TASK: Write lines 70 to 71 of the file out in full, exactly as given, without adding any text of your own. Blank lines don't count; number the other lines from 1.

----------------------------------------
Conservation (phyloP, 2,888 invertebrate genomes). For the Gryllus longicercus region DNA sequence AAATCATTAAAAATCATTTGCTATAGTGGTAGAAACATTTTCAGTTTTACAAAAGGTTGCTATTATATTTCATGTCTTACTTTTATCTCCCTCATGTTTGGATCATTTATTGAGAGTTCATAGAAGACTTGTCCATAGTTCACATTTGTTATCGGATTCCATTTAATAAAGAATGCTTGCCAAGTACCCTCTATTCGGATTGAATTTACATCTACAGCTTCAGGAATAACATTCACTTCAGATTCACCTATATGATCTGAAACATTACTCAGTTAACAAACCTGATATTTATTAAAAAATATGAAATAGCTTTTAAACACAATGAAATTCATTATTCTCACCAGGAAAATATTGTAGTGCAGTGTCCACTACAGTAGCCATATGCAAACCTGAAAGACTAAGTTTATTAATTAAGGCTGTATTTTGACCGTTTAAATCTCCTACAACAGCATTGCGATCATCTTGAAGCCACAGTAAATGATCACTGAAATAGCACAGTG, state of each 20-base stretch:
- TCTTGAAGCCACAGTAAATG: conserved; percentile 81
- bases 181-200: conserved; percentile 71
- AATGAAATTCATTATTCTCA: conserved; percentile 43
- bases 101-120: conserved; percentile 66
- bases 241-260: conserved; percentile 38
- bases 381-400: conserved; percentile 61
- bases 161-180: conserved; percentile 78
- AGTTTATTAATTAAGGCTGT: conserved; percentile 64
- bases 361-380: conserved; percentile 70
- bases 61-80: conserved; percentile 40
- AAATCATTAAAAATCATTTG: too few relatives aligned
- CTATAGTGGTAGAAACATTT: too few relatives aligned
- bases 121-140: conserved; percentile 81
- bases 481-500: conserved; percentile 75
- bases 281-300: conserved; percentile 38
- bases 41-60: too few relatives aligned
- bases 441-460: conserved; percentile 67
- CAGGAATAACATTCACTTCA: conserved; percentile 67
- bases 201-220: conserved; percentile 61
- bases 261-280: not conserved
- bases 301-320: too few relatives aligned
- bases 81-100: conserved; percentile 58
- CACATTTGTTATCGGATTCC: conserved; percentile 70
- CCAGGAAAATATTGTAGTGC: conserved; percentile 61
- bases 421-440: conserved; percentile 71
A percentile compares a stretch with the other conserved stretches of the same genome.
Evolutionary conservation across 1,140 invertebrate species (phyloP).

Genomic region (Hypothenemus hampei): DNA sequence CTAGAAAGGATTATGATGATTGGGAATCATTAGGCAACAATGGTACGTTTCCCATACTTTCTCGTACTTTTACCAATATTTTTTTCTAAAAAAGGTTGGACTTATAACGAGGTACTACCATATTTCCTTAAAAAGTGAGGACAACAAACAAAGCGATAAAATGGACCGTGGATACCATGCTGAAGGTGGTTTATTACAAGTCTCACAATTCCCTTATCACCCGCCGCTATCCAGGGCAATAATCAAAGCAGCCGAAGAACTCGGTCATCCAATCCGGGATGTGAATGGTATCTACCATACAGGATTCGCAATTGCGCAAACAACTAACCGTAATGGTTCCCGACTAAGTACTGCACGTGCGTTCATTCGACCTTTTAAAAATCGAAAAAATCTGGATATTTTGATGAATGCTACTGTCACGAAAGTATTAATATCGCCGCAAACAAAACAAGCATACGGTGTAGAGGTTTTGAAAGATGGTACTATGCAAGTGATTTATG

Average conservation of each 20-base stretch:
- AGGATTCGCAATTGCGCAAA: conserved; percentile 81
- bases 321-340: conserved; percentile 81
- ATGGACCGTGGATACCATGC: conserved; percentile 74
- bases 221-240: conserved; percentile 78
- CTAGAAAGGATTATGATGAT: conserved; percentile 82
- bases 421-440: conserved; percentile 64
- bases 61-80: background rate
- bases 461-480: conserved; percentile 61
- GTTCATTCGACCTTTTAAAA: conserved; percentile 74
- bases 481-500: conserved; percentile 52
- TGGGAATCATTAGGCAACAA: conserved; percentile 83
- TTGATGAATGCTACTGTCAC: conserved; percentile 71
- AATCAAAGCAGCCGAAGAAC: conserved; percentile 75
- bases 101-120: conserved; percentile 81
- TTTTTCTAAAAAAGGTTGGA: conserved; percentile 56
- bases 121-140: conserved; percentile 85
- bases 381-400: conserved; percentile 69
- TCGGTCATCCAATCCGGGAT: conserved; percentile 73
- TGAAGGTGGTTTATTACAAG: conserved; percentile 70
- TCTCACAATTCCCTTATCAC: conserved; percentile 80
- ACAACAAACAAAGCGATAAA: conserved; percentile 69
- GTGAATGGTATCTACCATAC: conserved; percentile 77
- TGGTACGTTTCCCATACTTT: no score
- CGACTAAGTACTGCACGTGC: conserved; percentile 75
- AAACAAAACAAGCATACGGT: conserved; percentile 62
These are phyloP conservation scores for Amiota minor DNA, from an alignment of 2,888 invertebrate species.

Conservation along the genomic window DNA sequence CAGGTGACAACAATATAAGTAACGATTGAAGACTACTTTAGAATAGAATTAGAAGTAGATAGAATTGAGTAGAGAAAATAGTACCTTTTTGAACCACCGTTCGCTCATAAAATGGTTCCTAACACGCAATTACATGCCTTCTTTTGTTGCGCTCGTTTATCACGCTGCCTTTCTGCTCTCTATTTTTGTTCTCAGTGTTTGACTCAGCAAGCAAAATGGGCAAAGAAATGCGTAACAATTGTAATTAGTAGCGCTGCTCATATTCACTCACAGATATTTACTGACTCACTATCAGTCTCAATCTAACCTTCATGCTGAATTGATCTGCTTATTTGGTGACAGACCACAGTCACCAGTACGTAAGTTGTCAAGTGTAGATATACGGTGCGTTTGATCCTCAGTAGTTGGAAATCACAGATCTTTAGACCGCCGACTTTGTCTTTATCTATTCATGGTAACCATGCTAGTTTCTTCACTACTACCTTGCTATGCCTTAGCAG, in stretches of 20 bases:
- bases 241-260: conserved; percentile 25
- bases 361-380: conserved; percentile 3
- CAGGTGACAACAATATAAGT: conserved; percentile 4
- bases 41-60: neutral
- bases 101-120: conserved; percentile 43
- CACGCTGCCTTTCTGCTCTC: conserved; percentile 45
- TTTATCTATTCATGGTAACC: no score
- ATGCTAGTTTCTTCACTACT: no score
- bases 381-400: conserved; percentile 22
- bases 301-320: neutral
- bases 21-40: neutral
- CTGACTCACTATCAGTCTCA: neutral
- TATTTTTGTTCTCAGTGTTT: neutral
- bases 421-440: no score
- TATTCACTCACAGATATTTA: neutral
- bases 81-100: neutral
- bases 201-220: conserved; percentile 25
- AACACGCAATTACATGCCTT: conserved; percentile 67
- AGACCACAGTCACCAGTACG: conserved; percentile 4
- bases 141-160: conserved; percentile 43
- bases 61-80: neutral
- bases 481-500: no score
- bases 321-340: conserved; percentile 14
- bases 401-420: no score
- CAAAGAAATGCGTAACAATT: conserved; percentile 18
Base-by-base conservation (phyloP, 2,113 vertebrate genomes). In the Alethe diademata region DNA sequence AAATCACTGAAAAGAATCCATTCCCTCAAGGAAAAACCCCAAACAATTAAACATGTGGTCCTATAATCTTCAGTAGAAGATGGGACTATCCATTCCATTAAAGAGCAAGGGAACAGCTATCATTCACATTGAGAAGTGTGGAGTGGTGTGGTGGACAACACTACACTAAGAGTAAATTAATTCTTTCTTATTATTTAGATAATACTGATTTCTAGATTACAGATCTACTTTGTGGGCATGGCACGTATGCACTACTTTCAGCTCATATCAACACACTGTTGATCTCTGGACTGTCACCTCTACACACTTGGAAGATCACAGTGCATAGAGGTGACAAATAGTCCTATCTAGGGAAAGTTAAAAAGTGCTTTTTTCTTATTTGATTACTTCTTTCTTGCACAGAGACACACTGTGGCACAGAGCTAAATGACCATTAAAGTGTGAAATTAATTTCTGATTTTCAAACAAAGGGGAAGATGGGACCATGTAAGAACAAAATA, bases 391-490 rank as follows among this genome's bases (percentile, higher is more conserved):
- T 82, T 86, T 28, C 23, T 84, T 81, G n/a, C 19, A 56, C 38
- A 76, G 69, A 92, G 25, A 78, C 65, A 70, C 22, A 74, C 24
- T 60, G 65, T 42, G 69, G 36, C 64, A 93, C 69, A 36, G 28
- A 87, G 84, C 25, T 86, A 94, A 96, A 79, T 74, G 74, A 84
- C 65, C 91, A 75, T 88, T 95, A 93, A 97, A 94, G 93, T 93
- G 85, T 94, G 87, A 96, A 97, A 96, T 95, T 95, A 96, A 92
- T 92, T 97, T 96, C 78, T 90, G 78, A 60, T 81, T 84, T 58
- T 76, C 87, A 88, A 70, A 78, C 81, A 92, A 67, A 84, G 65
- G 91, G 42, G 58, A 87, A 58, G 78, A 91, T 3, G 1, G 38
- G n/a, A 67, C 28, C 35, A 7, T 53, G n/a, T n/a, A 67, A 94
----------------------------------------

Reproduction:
- TATTTTTGTTCTCAGTGTTT: neutral
- bases 421-440: no score